The all-out assault on the humanities

An unholy alliance of the PC and the philistine is vandalising our cultural heritage.

Frank Furedi

Frank Furedi

Topics Culture

Once upon a time the academy was all about the humanities. But no more. Today UK universities increasingly regard subjects like English, history and classics as optional extras, courses for the posh and privileged – or, worse still, irrelevant.

That is certainly the view taken by Roehampton University in London. It has recently announced that it will scrap its classics and philosophy courses, as well as numerous arts courses, from September onwards.

This comes on top of recent decisions by Sheffield Hallam University to close its English literature degree and by Wolverhampton University to retire its humanities courses.

The universities claim to be acting in response to a government crackdown on what ministers call ‘low-value’ degree courses – that is, courses that fail to provide graduates with high-paying, high-skilled jobs. They also argue that the humanities have simply become less and less popular with students, with the number of undergraduates taking English, for example, falling from 10,020 in 2011 to 6,980 in 2020.

This is a long-term trend. According to a report published last year, ‘between 1961/62 and 2019/20, the proportion of UK students studying humanities subjects fell from around 28 to around eight per cent of all students’.

It is not a surprise that many young people are turning away from the humanities. These subjects have often been a target of philistine contempt from successive governments and business interests. They argue that since the humanities do not have any economic value, universities should either scrap them or limit the numbers of students studying them.

Social-justice advocates and other culture warriors also express hostility towards the humanities. They claim that the humanities are elitist, irrelevant to the needs of minorities and compromised by their supposed association with white privilege and racism.

So the humanities face an unholy alliance of philistine technocrats and woke culture warriors. Both wings of this anti-humanities movement effectively make the same claim – that the study of the humanities is outdated.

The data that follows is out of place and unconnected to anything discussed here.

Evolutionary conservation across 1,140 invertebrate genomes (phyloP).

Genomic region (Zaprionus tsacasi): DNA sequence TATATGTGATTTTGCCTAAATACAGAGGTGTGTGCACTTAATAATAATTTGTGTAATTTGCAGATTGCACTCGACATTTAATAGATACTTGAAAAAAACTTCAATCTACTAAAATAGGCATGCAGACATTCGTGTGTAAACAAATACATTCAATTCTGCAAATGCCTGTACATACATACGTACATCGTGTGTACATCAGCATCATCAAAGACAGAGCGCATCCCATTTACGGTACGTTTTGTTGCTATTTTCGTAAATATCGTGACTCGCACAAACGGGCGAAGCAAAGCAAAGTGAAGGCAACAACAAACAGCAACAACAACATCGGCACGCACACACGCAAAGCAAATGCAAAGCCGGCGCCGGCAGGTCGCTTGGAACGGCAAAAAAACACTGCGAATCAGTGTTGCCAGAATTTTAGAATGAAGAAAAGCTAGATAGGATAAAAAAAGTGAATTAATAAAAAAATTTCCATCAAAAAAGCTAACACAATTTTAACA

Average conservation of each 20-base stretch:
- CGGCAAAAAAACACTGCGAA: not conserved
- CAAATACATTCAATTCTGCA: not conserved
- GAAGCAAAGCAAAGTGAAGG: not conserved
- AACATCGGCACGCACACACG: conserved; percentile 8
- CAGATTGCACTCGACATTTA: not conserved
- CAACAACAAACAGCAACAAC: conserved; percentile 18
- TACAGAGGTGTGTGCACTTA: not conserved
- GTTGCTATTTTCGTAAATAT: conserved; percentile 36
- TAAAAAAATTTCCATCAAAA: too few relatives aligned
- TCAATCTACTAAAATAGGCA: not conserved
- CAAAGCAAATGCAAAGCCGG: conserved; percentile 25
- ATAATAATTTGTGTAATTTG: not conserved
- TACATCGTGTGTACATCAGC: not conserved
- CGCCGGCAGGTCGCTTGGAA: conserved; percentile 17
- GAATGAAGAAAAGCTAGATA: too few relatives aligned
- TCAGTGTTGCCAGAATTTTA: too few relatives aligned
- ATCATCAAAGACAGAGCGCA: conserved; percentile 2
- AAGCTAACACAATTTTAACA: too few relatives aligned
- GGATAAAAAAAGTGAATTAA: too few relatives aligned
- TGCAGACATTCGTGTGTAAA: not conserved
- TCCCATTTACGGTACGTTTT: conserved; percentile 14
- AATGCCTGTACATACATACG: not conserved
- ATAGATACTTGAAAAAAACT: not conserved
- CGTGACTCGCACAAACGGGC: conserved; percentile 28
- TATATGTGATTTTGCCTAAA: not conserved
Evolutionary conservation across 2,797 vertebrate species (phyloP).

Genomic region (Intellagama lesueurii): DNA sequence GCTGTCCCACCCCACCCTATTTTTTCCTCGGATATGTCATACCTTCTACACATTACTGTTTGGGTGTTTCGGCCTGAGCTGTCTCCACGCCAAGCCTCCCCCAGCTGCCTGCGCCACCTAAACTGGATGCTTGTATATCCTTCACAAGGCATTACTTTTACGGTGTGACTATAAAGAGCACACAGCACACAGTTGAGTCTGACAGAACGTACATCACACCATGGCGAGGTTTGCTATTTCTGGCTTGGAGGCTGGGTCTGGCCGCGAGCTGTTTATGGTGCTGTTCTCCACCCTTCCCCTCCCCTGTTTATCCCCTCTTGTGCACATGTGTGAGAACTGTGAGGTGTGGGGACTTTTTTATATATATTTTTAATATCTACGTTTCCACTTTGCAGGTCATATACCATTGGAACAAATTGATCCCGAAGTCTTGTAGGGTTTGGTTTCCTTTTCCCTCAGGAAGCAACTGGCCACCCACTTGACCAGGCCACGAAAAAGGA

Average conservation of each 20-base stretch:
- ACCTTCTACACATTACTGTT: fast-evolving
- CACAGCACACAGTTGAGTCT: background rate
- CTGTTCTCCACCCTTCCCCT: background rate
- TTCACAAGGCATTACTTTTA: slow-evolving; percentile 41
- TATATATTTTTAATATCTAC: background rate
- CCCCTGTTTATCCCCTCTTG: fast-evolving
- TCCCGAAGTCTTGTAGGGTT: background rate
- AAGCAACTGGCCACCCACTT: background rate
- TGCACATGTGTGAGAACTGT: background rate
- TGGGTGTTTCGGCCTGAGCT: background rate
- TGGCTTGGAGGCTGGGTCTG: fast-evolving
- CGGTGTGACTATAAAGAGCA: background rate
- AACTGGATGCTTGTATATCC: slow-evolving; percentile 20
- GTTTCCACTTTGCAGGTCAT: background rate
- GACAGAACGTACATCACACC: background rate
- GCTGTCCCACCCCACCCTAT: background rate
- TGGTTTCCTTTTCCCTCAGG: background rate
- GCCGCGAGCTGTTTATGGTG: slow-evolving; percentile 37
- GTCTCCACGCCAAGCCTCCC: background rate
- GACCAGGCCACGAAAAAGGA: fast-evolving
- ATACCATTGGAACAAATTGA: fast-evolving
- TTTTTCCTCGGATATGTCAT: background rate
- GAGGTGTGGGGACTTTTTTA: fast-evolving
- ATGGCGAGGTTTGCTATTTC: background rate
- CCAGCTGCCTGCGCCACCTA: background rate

The technocrats at least concede that the artistic, philosophical and literary legacy of Western civilisation has some merit. Woke activists go a step further and attack this legacy itself. They present it as racist, colonialist and sexist. And, to make matters worse, academic institutions have too often caved in to these criticisms and have tried to turn humanities into a means to promote woke ideals.

Last year, for instance, Cambridge University’s archaeology museum announced it was to display signs explaining the apparent ‘whiteness’ and lack of ‘diversity’ among its ancient sculpture plaster casts. Cambridge University’s classics faculty said it wanted to draw attention to ‘the role of Classical sculpture in the history of racism’. In effect, it sought to recast Greek and Roman civilisation as the cradle of modern racism.

Or take the University of Leicester’s decision last year to remove Geoffrey Chaucer, arguably the father of English poetry, from its English curriculum. Chaucer had been denounced by campaigners as a rapist, a racist and an anti-Semite. Rather than stand up to the culture warriors, Leicester promptly replaced the study of Chaucer and other ‘problematic’ poets, with courses on ‘race, ethnicity, sexuality and diversity’.

Even Shakespeare is now in the culture warriors’ sights. As part of a project at the Globe Theatre last year, a group of academics argued that his plays need to be decolonised. The academics claimed that A Midsummer Night’s Dream displays ‘problematic, gendered and racialised dynamics’. If even academics who teach in the humanities have embraced woke philistinism, their discipline really is in trouble.

This concerted attack on the humanities should concern us all. It is an attack on a cultural legacy, from the classics to the Enlightenment, that has inspired people throughout the ages. We risk losing sight of the artistic, literary and intellectual cornerstones of human civilisation itself.

Given the disdain with which Britain’s cultural and educational institutions now treat the humanities, is it any wonder that students are deciding not to take humanities subjects at university? If those supposed to be teaching English or philosophy do not value their subjects, then why should prospective students?

It is time we stood up for the humanities against the cultural vandals before it’s too late.

Frank Furedi’s The Road to Ukraine: How the West Lost its Way will be published by De Gruyter in September 2022.

Picture by: Getty.

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Topics Culture


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